However, heterogeneity may also originate from disordered crystal lattices, imperfections in crystal planes, or local and chemical impurities, which is the case of most of the natural solids [59]. Empirical models, based on experimental data, are then requested [18]. Surface heterogeneity can be theoretically modelled from two fundamental types: random heterogeneity and patchwise heterogeneity [17,64,70]. Random heterogeneity occurs when different types of dissociable functions are available on the surface. Patchwise heterogeneity is related to defined crystal planes; if these are large enough, boundary interactions can be neglected, and no interactions between patches have to be considered; if the patches are small, boundary effects make the system tend towards random heterogeneity.

Charging equilibria on individual domains can basically be described by the 1-pK equilibrium:

SO -+Hs+ SOH (14)
K=[ SOH ][ SO -][H+](15)
Introducing the coverage θ (θ=[ SOH ]/Ns and 1-θ=[ SO -]/Ns) equation (15) becomes:
K=θ(1-θ)[H+] and θ=K[H+]1+K[H+](16)
which is the expression of the Langmuir equation. Linear combinations of such Langmuir equations are used by Koopal and co-workers for the modelling of surface patches on which all the sites have the same energy [49,50,52]. Further improvement was proposed by the same authors [51] in splitting K into two components, respectively the site energy and the energy distribution on the considered patch.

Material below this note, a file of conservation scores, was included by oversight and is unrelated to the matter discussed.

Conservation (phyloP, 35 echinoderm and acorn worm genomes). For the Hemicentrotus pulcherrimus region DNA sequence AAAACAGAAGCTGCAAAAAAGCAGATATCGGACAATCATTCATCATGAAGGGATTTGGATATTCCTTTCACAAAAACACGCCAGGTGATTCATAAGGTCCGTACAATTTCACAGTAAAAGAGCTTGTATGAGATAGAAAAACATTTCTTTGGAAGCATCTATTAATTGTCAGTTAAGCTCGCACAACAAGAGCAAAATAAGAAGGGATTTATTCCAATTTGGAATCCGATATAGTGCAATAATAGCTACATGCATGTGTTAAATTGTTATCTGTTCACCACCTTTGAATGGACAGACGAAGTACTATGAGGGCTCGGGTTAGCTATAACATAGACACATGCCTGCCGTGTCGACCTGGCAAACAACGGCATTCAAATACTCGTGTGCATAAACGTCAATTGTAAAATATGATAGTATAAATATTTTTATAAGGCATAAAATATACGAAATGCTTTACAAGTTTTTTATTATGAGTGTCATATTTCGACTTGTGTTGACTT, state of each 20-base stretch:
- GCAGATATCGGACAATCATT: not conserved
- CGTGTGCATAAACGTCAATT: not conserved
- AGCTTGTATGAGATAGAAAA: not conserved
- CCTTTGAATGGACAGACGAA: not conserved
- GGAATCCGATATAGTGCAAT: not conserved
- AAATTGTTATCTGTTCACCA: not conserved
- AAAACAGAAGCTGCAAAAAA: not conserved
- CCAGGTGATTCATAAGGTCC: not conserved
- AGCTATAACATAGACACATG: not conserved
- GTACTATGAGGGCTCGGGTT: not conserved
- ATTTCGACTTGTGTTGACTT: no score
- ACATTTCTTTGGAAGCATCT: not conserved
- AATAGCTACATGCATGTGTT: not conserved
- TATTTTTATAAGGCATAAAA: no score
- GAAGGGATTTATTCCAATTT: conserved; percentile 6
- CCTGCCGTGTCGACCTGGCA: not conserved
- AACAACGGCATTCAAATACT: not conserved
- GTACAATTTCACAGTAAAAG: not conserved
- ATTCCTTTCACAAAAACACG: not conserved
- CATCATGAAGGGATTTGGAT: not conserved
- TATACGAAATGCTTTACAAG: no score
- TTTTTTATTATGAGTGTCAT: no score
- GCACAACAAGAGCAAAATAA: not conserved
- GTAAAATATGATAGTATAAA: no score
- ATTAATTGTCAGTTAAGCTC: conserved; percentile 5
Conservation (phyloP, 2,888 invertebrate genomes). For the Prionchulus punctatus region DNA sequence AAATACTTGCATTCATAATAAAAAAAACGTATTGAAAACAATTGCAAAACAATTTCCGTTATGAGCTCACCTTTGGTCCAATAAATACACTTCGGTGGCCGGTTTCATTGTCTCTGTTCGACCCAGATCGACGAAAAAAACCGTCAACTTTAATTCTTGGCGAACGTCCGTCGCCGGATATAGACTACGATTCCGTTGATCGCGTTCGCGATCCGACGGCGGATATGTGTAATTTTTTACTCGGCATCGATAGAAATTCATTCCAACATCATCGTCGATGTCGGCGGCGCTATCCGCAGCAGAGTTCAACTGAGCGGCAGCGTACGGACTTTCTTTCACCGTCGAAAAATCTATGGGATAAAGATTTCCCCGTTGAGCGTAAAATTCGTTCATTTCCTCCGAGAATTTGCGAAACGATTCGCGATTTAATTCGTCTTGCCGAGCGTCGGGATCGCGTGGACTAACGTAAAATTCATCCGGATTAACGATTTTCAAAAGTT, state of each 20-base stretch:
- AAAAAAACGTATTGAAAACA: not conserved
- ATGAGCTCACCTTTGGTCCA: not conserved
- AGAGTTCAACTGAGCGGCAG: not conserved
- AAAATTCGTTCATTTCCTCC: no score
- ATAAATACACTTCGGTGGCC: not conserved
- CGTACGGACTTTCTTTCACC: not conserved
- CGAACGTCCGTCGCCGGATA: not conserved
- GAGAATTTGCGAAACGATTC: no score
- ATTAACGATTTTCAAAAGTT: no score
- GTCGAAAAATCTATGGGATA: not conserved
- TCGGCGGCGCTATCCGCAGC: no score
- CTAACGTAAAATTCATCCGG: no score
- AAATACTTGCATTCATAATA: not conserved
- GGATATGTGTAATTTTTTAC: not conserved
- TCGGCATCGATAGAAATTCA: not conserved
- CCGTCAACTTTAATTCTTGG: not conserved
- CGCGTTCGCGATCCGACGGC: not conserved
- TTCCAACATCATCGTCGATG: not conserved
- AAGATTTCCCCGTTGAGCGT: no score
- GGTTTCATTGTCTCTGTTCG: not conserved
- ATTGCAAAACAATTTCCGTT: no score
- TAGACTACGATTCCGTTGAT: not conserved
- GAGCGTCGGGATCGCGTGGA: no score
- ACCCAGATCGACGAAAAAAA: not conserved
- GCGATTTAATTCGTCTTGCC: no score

Theories considering random heterogeneity are also based on the Langmuir isotherm, as for example the approach of Rudzinski and co-workers [67–69], which combines 2-pK equilibria, the Langmuir equation, and correlation between surface energies. Random-type surface heterogeneity was also described by analogy with the titration of polyelectrolyte macromolecules (humic acids or synthetic polyelectrolytes), considering successive monoprotic dissociations [8,11,58]. These authors use the Bragg–Williams mean-field approximation to calculate the strength of the mean energy of pair interactions due to the vicinity of ionic functions in macromolecules.

7 Proton affinity distributions (PADs)

Despite significant progress made in the last two decades in realistic theoretical description of surface charging, validation of the predicted results is still based on previously obtained experimental data, which were already used to validate simpler models. There is yet a need for new experimental approaches explicitly addressing surface heterogeneity. Only few attempts have been published so far to improve the resolution of experimental data. For instance, Kinniburgh et al. [48] constructed an automatic titrator able to deliver 20 to 30 titration points per pH unit. On the other hand, Contescu et al. [1,23–26] developed the concept of proton affinity spectra, which is based on the following considerations. A titration curve is in fact an adsorption isotherm of protons or hydroxo ions (according to the direction of titration, respectively basic-to-acid or acid-to-basic). Titration curves can then be converted into pK spectra by derivation, and decomposed into local derivative isotherms. The parameters revealed by the decomposition are then used to generate linear combinations of Langmuir-type isotherms. This procedure often requires smoothing of the experimental titration points by a spline function because of the low density of titration data, generally less than 10 points per unit pH [26]. Significant improvement was recently achieved in the determination of proton affinity distributions using high-resolution titration curves [63].